New Kid in School

Waldorf3

// by Shannon Beckham

With an increased emphasis on standardized testing as the ruler by which to gauge a child’s progress, many parents find themselves asking if there is another way to educate little ones. Waldorf Education is one such alternative; but what is Waldorf, and how is it different from our traditional schools?

Rudolph Steiner, an Austrian Philo-sopher, developed this unique approach to education in 1919 with the advent of the first Waldorf School. Based on his understanding of human development and anthroposophy, Steiner developed an approach to education that would teach the whole child: the head, the heart and the hands. These days, it’s a controversial method, not to mention a little complicated.

Carrie Lee Ferguson, master educator and co-writer of the book A Child’s Way: Slowing Down for Goodness Sake, says, “Waldorf education nourishes the growth of human capacities, not narrowly focused on the intellect.”

When you walk into a Waldorf classroom, the first thing you notice is that it does not look like a traditional classroom. The toys are made from natural material; wood or felt, and usually handmade. You might find a piece of silk draped across the top of an arch, creating a canopy for children to sit under to play or read. The teacher may cover the chalkboard in beautiful drawings, with just as much attention given to the artwork as to the educational material. The walls are adorned with the students’ work: watercolors and wax crayon drawings and paintings from their lessons. A Waldorf classroom feels slower and more intentional than the classrooms of our youth, calmer and serene but with an element of playfulness.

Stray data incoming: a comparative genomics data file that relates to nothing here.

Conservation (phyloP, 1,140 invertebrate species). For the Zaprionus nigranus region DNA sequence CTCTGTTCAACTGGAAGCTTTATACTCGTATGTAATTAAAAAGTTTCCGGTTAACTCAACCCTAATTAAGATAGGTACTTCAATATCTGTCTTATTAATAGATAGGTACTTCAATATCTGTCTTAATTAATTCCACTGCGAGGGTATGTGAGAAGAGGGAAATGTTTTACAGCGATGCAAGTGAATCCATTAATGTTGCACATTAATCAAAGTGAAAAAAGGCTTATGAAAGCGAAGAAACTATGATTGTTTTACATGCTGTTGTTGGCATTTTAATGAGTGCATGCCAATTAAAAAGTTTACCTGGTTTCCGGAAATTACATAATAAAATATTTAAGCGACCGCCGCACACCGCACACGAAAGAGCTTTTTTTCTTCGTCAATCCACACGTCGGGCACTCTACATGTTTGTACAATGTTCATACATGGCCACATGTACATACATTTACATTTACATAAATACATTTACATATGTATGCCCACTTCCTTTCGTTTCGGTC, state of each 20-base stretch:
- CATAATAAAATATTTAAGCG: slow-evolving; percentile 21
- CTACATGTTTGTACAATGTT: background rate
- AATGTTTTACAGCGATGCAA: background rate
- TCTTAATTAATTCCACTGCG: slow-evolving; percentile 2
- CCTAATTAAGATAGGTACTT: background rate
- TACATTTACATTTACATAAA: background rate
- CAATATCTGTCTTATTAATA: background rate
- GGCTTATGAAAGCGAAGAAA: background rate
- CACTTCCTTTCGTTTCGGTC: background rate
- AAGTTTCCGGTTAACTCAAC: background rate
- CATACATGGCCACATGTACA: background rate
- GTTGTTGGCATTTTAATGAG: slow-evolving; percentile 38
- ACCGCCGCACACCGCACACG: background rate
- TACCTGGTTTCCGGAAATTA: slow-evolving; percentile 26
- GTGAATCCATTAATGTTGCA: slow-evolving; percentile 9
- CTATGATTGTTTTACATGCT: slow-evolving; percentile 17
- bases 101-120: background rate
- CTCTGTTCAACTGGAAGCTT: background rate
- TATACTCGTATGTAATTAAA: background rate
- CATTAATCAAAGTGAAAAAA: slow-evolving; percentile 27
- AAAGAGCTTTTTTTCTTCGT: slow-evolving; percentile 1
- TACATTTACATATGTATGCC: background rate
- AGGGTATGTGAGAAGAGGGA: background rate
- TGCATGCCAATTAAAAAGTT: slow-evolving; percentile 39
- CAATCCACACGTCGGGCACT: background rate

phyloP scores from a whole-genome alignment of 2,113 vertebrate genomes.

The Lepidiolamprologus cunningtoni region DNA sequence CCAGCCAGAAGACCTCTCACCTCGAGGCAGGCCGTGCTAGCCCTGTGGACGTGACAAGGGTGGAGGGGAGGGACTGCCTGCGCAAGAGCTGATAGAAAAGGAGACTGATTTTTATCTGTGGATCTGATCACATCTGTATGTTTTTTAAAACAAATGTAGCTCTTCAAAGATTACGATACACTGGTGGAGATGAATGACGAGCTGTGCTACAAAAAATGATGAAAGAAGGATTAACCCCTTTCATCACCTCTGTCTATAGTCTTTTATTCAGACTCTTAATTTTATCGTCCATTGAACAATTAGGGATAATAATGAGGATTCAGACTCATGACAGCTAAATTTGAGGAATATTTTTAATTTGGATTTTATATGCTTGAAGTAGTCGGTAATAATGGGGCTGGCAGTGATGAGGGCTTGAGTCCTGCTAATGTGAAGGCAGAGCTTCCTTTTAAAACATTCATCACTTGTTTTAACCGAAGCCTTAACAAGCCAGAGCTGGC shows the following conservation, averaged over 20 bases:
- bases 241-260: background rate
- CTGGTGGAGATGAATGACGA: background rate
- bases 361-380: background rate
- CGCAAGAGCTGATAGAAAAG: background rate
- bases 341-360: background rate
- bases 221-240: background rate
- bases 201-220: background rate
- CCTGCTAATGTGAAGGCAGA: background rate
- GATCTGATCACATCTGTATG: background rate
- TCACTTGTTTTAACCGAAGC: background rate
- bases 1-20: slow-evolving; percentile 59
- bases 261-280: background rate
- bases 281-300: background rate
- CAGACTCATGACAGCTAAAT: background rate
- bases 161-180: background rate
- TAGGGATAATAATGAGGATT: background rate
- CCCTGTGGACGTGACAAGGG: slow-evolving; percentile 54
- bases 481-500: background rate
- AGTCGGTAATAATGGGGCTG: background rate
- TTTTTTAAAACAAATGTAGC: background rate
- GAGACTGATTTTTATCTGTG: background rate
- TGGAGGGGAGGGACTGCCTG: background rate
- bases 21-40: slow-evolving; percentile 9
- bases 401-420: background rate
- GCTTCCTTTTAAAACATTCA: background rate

Adana Whyte, one of the lead teachers at Seaside Playgarden in Jacksonville Beach, a Waldorf-inspired LifeWays North America Representative Site, knows this importance. “The play-based, relationship-based principles in the LifeWays/Waldorf early childhood teachings are at the heart of why I love this form of education,” she says. “Children learn through imitation, doing, creating, and interacting and by being given the room to explore social dynamics within a warm and nurturing environment. Through the LifeWays/Waldorf practices, the teacher mindfully sets up an environment that inspires and expands creativity by using natural and open-ended toys, perhaps something as simple as a piece of silk. Open-ended toys allow for divergent thinking, which means there is more than one answer to any given problem. This practice develops out-of-the-box, original thinkers.”

But there is more to a Waldorf education than wooden toys and watercolors. Creating this intentional environment allows the child to develop at the pace that is right for him or her. Lynn Coalson, another lead teacher at the Seaside Playgarden, says, “The curriculum presented to the student is grade specific and appeals to the child’s social, emotional, physical and soul development.”

With no outside pressure to meet standards, the teachers are free to meet each child where they are, developmentally—but that is not to say that Waldorf schools do not follow a curriculum. Still, there are others who feel Waldorf schools are not rigorous enough to prepare children for the reality of college.

Dr. Rachel Nagel, professor of education, says, “Waldorf education has some very unique characteristics. As educators and parents we have to remember that each child is an individual and it is our duty to find what will work best for our children. I preferred a very structured curriculum for my children that will prepare them for life and college experiences.”

When choosing the best school for her children, Nagel considered her children’s personalities along with her desire for what she felt was a more structured environment. For her, a traditional public school was the best fit.

Sharon Sanders is the principal of Seaside Community Charter School in Atlantic Beach, a tuition-free public charter school with a standards-based curriculum inspired by the Waldorf educational approach. “We absolutely teach the same content, curriculum and standards as traditional schools but the difference is in how we teach the content, curriculum and standards,” says Sanders. “The teachers and principal working together as a cadre of educators make the educational decisions at a Waldorf inspired public charter school. They decide what the children need and how to teach the children, and the children are at the center of the instruction.”

So, why choose Waldorf? “Teaching the head, heart and hands of the student so our children become productive, kind, compassionate, good people,” says Sanders. “We can shape the future through our children.”